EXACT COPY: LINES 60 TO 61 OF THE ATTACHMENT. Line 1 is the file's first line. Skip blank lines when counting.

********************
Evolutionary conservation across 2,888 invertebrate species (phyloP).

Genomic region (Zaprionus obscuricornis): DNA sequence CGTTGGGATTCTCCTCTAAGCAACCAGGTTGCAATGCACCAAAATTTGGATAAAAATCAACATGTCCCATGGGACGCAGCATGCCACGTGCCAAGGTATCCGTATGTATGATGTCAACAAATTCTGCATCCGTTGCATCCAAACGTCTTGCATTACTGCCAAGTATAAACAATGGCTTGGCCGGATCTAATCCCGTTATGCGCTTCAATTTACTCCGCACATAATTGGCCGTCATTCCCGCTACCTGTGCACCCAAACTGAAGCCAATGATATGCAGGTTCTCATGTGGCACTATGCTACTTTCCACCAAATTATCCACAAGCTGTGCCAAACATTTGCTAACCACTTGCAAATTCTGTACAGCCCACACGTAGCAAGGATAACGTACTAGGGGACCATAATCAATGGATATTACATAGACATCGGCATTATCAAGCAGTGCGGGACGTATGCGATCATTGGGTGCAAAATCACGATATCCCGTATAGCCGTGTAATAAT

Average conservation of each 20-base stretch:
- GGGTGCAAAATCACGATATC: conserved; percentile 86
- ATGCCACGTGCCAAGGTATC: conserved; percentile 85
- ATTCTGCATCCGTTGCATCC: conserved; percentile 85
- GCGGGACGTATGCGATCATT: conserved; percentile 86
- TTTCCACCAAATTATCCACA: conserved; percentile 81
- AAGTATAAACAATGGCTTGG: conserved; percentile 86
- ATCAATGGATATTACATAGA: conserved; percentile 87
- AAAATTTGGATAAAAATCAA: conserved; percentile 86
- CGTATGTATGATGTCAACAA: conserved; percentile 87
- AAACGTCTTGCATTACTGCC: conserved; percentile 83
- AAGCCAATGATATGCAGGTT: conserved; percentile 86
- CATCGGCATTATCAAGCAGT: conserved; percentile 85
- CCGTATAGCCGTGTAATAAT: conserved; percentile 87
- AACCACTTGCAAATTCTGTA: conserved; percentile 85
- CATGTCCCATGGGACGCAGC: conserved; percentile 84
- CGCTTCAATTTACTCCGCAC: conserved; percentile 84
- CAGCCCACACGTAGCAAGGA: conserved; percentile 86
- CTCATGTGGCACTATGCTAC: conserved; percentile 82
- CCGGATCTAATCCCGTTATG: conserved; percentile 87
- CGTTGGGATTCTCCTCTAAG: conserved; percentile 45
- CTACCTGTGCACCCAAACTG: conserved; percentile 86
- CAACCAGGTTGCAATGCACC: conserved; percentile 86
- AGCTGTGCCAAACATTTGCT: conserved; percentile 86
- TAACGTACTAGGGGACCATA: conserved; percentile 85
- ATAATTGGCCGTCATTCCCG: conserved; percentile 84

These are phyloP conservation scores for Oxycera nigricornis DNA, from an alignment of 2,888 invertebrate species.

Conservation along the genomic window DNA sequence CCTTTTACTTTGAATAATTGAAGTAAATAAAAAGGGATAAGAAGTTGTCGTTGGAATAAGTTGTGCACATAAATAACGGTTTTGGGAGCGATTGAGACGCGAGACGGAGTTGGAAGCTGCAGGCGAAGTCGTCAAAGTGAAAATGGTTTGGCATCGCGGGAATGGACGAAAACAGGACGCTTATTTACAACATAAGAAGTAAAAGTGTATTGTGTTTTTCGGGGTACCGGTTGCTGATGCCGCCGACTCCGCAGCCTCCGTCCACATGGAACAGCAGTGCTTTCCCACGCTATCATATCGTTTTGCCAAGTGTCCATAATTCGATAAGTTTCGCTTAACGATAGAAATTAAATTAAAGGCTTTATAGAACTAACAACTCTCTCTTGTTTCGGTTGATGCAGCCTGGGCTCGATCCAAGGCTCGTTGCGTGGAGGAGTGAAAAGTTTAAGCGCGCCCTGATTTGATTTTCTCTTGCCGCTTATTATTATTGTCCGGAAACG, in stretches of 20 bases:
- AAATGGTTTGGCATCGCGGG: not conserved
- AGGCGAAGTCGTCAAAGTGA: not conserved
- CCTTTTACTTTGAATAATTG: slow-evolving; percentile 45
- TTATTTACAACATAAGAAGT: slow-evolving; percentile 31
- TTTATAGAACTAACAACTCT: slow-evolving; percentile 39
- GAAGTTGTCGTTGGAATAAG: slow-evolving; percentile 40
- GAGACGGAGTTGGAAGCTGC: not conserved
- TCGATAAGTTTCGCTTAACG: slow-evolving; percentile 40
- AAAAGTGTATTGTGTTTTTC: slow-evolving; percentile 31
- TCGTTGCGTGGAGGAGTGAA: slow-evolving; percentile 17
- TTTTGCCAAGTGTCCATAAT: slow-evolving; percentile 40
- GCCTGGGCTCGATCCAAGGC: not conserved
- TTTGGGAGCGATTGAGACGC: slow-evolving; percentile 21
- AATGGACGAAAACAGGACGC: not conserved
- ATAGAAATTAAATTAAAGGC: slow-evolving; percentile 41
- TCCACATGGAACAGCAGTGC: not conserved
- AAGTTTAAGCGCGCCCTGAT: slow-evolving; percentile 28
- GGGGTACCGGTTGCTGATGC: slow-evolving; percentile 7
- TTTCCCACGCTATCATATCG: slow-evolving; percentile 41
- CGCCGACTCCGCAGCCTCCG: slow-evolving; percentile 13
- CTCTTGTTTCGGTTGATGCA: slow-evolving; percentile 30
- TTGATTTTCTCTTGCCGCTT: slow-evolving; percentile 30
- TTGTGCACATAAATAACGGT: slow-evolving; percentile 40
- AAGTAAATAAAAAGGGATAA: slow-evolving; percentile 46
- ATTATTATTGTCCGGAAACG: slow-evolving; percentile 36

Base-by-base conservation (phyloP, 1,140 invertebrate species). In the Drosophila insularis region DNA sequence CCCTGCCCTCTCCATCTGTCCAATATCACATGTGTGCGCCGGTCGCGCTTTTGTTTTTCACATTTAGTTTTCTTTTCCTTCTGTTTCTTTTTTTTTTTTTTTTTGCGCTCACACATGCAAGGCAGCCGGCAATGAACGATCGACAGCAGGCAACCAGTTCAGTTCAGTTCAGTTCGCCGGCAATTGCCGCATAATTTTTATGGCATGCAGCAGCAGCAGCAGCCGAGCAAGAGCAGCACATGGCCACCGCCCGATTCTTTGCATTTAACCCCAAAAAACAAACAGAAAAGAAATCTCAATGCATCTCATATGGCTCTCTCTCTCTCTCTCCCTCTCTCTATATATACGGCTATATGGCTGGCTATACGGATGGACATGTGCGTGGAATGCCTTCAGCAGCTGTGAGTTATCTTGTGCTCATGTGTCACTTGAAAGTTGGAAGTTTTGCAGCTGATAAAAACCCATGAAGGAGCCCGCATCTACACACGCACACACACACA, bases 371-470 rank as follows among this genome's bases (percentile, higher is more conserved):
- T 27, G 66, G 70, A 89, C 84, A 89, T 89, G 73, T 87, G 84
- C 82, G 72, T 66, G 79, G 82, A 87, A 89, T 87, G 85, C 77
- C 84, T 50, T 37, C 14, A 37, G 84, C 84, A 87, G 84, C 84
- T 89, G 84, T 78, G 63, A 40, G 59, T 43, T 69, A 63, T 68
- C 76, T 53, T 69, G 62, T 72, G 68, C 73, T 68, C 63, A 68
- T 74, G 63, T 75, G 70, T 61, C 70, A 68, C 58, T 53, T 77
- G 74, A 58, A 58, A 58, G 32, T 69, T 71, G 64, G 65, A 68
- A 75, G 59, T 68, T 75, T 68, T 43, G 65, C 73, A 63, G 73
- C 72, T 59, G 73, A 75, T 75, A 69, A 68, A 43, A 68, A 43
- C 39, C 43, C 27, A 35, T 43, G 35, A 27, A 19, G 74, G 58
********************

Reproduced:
- T 89, G 84, T 78, G 63, A 40, G 59, T 43, T 69, A 63, T 68
- C 76, T 53, T 69, G 62, T 72, G 68, C 73, T 68, C 63, A 68